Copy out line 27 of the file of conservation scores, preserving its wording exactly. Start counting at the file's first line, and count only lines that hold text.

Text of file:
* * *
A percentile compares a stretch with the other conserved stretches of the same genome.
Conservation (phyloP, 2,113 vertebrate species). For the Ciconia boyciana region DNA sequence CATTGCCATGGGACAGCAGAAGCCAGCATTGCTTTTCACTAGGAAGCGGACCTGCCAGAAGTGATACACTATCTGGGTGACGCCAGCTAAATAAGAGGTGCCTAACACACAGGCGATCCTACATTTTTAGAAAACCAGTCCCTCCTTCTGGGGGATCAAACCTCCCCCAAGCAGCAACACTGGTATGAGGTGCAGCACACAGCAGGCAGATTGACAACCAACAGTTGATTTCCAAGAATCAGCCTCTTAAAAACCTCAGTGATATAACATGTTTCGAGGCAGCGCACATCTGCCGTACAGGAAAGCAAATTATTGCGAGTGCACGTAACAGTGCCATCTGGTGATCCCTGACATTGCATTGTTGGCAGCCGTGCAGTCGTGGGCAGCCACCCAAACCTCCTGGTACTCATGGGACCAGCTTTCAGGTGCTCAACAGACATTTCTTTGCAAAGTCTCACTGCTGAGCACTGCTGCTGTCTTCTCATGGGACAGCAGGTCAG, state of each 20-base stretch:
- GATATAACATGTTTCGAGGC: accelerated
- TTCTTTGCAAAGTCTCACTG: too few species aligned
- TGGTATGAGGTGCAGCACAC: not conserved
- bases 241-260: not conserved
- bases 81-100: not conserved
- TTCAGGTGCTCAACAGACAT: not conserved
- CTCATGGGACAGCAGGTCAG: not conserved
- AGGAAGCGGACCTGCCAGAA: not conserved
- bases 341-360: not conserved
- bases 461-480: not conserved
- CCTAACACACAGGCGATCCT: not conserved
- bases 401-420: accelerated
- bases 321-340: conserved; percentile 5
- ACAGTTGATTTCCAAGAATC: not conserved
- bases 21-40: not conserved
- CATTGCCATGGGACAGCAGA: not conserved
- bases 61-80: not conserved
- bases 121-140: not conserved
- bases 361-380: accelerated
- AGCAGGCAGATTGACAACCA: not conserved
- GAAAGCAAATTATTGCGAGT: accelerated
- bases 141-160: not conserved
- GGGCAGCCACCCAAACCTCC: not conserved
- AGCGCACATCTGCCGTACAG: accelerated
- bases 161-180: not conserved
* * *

- bases 161-180: not conserved